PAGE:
Monday, 3 August 2009

Blashford Lakes Volunteering

Pulling Himalayan Balsam Impatiens glandulifera along the banks of the Dockens Water at Blashford Lakes Wildlife Reserve (Nr. Ringwood, Hampshire) produced an unexpected and much needed highlight when a grass snake Natrix natrix was uncovered beneath the damp tangle of ferns and bramble - this individual was carefully replaced behind the advancing line of the volunteers where it quickly recoiled and settled.
Natrix natrix For more information on this species see
The path edges around the reserve are brightened by the displays of St John's Wort sp. Hypericum sp.
Hypericum sp.
Several Buddleia Buddlleja davidii or "butterfly bush" are growing around the visitor centre attracting a large number of butterflies including the peacock Inachis io, painted lady Vanessa cardui, red admiral Vanessa atlanta, brimstone Gonepteryx rhamni, large white Pieris brassicae, small white Pieris rapae and comma polygonum c-album. Speckled wood Parage argeria, small heath Coenonympha pamphilus and gatekeeper Pyronia tithonus were also noted around the site.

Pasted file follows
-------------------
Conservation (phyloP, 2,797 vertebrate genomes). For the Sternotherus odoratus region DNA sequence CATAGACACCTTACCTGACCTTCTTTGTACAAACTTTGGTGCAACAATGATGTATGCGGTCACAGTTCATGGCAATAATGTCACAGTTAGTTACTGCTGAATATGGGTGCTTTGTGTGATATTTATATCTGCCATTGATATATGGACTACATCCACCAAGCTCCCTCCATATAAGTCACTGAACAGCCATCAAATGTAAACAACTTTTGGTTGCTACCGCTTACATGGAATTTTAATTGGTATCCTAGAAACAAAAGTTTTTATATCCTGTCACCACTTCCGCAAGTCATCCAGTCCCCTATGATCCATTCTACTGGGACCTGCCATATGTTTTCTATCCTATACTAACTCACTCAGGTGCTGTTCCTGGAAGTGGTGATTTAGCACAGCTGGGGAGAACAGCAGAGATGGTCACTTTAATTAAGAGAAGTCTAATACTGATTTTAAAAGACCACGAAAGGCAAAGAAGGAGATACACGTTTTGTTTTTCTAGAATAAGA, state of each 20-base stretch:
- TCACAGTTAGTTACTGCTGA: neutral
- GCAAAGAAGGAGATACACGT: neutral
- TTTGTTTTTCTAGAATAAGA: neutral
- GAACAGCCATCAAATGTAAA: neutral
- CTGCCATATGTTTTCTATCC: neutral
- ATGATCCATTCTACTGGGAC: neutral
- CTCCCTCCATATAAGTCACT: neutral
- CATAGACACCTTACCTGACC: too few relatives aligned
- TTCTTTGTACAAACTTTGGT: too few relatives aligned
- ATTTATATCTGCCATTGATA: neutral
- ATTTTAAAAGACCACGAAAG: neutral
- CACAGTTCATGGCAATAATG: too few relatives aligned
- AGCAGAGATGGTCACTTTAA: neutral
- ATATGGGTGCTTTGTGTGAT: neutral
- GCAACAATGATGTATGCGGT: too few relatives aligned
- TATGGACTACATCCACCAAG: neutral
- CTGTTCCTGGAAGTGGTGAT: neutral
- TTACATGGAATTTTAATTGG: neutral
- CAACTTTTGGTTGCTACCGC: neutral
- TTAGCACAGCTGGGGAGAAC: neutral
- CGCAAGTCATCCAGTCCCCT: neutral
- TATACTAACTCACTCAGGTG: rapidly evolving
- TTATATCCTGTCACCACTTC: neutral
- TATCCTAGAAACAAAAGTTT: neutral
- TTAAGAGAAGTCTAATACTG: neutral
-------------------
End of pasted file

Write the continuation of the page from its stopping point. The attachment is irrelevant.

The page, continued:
Inachis io (top) Vanessa cardui (bottom) feeding on Buddleja davidii

Parage aegeria on common nettle Urtica dioica

Saturday, 1 August 2009

Cissbury Ring, West Sussex

If the weather had held out, the planned trip to Cissbury Ring, Nr. Worthing, West Sussex, would not only have involved a turn around the second largest Iron Age hill-fort in Britain, (see ) also a reasonable amount of time spent keying out and identifying chalkdown flora via Francis Rose. As it turned out the torrential rain from the West hit us shortly after mid-day when we had just keyed out the flower below to the "figwort family" - the identitity of the Eyebright Euphrasia nemorosa - only being fully realised on return to home when a quick cheat using the pictorial guide to Wildflowers of Britain and Ireland by Rae Spencer Jones and Sarah Cuttle helped to nail the plant in question (at least we hope it does).

Euphrasia nemorosa

Outer bank of Cissbury Ring and evidence of flint mine escavation (the scrubbed over hollows to the right)

Quercus sp. centre, low and spreading, indicating growth in an open landscape
Parasol mushroom Macrolepiota procera
Macrolepiotra procera
English Longhorn cattle used by National Trust for grazing on site